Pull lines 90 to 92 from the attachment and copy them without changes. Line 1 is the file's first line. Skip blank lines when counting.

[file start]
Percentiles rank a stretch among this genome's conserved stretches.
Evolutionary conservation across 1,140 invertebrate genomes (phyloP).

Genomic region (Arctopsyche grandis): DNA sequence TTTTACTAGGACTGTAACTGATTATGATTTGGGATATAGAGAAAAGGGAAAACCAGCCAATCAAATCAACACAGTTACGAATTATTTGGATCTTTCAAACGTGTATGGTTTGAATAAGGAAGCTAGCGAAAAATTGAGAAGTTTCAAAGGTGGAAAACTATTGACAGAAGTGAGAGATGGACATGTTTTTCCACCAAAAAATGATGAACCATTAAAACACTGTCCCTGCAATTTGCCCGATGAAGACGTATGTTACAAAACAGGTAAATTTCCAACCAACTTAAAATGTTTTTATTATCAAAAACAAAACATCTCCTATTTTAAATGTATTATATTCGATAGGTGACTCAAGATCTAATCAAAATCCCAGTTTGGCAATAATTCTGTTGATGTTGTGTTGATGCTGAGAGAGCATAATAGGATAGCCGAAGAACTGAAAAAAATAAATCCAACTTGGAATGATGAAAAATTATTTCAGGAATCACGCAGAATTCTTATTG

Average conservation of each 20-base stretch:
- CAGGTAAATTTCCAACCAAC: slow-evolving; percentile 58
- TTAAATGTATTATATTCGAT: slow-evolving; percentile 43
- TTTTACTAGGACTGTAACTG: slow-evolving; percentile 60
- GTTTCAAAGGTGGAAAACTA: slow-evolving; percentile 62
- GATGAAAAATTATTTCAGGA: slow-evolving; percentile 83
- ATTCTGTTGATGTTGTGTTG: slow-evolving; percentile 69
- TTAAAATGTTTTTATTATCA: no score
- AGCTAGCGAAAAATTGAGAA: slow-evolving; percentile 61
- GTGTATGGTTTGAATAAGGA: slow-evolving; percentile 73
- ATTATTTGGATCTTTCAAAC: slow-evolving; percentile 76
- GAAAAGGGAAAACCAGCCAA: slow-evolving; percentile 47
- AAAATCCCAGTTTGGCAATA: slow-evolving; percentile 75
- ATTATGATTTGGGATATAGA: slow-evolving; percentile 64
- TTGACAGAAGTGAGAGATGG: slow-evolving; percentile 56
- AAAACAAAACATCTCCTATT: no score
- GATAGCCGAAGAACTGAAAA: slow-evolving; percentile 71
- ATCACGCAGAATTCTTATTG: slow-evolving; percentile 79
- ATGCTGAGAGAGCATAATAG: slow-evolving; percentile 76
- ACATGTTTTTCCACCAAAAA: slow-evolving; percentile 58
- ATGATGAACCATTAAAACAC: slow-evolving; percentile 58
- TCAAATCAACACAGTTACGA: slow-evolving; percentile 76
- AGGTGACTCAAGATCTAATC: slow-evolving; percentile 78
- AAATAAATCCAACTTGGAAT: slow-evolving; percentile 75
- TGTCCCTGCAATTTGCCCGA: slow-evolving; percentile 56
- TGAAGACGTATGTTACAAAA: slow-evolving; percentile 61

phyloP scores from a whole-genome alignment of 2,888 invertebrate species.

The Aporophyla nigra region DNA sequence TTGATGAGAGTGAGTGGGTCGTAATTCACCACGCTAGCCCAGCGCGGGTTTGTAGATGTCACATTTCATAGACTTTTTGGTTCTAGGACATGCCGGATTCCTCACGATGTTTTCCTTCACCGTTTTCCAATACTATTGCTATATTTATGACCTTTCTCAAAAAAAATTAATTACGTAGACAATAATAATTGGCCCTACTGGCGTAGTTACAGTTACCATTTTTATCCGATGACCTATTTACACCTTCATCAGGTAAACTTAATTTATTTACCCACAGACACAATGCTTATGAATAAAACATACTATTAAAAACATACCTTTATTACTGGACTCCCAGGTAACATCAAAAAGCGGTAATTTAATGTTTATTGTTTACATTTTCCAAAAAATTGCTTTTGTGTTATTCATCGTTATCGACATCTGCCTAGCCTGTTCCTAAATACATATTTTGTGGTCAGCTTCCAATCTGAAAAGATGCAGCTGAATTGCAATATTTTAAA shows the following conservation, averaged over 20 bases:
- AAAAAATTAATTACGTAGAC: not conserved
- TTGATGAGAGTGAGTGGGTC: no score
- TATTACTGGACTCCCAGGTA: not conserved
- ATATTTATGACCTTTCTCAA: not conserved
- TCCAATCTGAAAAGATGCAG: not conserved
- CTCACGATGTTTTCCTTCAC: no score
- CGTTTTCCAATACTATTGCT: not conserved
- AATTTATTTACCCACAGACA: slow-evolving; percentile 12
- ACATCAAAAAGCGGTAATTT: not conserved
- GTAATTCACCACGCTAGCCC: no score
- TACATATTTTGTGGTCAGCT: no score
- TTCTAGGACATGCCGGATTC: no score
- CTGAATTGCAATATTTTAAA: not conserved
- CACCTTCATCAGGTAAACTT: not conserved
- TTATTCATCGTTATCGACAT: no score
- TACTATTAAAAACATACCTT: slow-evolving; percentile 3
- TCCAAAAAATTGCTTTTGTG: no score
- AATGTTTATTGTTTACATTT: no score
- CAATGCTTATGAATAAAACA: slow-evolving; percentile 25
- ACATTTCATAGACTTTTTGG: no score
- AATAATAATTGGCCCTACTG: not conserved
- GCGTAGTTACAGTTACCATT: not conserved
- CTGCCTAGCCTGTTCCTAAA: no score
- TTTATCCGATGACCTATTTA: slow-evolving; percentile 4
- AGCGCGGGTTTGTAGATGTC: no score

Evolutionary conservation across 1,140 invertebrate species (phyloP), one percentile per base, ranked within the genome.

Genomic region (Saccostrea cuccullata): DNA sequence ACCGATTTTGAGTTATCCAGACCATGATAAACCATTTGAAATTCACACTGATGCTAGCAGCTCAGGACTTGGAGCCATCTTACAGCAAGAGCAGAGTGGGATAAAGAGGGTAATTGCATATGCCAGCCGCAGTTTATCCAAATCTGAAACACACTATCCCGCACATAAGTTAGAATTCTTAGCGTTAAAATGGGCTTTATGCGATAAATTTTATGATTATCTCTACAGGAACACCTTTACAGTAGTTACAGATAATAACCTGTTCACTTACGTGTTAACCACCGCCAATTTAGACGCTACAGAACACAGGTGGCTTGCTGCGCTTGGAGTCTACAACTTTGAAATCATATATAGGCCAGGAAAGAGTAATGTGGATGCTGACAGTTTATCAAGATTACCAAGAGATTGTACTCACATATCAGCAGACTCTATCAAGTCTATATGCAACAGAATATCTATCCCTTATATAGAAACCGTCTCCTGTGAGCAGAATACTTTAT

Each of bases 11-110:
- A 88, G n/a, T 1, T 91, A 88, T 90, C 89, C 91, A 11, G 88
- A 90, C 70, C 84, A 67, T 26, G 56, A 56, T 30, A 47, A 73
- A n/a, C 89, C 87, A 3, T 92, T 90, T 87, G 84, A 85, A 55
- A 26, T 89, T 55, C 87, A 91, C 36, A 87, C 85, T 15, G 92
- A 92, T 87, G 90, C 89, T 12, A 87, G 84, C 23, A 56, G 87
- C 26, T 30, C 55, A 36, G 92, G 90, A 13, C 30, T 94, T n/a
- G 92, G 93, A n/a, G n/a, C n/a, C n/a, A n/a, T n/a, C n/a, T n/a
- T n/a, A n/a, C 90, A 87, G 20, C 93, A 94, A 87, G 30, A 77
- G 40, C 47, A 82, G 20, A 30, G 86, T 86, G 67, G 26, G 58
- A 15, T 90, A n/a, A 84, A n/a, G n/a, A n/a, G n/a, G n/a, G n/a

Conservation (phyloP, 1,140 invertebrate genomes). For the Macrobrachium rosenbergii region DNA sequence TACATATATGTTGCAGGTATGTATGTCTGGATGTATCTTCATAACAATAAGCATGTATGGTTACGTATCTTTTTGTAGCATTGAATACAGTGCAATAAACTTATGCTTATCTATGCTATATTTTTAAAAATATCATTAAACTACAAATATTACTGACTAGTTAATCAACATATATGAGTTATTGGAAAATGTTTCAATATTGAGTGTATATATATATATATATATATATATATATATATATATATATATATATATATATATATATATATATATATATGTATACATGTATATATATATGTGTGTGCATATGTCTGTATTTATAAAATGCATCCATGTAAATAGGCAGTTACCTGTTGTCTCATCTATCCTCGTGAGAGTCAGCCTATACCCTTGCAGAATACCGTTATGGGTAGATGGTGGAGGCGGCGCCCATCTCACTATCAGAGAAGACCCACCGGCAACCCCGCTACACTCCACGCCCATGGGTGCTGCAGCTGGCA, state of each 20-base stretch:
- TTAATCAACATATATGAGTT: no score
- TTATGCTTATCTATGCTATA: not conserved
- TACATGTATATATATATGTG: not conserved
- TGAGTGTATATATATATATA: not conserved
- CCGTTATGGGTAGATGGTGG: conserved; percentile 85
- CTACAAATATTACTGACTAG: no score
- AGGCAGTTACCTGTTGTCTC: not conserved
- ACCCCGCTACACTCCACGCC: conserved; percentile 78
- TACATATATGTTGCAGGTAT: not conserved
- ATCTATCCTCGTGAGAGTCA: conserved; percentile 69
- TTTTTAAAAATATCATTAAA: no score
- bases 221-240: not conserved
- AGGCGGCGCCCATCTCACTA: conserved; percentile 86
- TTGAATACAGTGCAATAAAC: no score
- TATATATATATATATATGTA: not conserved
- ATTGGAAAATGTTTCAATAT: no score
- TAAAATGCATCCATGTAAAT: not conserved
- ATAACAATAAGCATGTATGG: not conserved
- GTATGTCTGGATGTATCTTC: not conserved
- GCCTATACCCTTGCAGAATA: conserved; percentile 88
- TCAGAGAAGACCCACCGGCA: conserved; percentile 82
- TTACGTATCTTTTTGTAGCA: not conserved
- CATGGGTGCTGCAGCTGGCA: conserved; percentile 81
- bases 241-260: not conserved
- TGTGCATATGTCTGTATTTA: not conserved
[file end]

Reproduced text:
- GCCTATACCCTTGCAGAATA: conserved; percentile 88
- TCAGAGAAGACCCACCGGCA: conserved; percentile 82
- TTACGTATCTTTTTGTAGCA: not conserved